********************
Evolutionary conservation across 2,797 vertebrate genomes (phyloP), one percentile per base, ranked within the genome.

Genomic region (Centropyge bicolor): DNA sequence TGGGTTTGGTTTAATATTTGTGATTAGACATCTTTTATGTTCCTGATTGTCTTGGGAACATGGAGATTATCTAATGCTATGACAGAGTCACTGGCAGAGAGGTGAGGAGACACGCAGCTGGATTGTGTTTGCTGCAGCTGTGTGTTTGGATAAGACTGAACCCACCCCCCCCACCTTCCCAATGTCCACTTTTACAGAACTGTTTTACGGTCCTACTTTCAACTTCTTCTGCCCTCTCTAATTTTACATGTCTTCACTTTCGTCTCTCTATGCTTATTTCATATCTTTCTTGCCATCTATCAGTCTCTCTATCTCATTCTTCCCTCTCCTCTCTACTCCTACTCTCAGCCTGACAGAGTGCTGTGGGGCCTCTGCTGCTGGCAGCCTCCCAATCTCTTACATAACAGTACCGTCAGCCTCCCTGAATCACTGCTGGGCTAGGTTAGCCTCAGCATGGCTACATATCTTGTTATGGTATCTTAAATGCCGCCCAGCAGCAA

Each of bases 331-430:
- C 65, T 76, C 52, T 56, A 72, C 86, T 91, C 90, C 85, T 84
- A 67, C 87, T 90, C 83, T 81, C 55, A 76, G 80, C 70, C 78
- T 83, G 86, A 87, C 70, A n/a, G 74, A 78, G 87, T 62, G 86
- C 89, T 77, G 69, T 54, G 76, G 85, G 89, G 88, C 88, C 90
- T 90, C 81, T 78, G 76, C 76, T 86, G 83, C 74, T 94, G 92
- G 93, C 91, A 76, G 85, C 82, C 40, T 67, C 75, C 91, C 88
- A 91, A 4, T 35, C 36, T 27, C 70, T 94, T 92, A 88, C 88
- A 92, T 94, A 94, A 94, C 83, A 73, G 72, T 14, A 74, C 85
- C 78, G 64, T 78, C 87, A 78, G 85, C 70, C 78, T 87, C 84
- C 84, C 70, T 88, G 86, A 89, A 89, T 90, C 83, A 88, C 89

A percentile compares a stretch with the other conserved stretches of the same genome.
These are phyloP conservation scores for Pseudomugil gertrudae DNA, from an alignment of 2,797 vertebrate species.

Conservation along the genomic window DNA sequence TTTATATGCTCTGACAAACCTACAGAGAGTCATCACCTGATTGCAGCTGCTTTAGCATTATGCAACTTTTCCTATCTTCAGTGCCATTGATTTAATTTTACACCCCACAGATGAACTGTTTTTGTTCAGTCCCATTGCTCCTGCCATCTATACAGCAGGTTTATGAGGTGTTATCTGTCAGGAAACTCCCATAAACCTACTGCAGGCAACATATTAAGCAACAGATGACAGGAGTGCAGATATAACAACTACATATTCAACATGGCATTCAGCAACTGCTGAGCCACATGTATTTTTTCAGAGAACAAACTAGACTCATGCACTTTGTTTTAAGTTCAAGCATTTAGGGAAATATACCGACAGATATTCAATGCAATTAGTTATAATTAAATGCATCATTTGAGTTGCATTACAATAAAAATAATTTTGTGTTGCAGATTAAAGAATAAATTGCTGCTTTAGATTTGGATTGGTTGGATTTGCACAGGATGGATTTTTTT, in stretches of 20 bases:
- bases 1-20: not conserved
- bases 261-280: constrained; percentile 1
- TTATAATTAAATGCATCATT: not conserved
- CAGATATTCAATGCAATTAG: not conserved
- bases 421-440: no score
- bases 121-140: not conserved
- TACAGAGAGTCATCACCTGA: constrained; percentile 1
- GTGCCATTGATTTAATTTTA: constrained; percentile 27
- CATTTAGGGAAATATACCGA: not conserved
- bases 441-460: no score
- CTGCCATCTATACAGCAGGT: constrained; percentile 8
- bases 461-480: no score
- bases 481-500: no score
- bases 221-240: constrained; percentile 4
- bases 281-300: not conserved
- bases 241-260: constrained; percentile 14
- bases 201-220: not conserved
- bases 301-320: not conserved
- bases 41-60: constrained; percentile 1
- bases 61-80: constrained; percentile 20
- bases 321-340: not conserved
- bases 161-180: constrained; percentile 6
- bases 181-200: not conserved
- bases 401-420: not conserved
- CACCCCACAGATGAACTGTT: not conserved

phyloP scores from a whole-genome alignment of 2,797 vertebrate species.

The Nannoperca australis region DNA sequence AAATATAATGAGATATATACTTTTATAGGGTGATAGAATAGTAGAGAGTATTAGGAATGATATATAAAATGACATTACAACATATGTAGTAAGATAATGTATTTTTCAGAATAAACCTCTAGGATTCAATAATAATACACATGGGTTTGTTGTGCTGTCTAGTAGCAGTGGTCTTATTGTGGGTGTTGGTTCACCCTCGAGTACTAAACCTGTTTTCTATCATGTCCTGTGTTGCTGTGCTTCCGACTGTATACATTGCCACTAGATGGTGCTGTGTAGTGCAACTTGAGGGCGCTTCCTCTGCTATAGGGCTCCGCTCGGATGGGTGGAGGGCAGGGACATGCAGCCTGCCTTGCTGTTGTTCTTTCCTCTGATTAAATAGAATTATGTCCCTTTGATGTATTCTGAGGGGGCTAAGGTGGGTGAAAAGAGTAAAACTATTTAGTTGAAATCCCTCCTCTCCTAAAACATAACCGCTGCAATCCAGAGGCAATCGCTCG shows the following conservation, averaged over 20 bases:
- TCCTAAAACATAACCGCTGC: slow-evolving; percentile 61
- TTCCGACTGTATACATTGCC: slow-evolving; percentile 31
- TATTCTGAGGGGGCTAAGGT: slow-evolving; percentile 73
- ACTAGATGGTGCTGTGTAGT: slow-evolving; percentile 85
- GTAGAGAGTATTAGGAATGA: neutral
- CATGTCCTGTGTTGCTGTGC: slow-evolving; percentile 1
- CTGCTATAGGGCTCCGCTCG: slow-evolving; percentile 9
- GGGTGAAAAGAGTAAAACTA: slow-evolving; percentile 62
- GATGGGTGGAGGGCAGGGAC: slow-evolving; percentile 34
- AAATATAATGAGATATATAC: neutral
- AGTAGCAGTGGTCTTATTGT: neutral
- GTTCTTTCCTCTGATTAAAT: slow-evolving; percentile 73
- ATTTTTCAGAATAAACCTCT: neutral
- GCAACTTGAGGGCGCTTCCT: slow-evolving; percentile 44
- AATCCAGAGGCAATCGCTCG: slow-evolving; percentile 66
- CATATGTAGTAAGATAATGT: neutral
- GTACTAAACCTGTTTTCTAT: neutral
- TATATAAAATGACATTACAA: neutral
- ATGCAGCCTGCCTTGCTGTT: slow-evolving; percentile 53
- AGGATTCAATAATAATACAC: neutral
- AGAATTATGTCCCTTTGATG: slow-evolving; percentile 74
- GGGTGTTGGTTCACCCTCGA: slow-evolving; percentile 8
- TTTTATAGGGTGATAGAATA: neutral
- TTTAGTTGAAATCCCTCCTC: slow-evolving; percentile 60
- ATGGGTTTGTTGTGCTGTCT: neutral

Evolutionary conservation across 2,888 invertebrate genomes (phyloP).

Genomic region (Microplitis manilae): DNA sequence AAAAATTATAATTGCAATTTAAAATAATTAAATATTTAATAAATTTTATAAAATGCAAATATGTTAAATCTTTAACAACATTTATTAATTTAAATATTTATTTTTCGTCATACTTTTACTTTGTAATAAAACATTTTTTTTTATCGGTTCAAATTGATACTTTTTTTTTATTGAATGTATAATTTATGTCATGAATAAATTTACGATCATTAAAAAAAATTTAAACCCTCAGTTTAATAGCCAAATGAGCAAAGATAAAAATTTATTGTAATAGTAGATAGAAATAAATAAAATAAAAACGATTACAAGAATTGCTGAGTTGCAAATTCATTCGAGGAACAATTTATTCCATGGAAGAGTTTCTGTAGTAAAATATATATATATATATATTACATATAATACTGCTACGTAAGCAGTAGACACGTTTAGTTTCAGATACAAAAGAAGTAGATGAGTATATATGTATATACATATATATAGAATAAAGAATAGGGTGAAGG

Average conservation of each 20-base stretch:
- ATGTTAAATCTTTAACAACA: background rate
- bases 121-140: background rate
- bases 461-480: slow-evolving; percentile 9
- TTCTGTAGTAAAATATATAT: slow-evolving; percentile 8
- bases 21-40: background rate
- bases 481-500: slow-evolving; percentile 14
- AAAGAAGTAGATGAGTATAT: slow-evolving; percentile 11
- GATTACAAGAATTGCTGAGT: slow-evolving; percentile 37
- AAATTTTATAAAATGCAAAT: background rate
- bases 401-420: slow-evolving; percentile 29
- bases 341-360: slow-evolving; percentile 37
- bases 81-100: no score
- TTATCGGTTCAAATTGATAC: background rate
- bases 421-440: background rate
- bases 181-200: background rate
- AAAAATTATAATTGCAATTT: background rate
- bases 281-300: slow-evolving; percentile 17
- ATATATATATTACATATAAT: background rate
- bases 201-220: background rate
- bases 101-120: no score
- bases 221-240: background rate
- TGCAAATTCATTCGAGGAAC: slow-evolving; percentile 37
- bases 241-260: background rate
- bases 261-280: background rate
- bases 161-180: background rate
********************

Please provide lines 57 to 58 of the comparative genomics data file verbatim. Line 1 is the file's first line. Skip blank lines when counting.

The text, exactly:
- GCAACTTGAGGGCGCTTCCT: slow-evolving; percentile 44
- AATCCAGAGGCAATCGCTCG: slow-evolving; percentile 66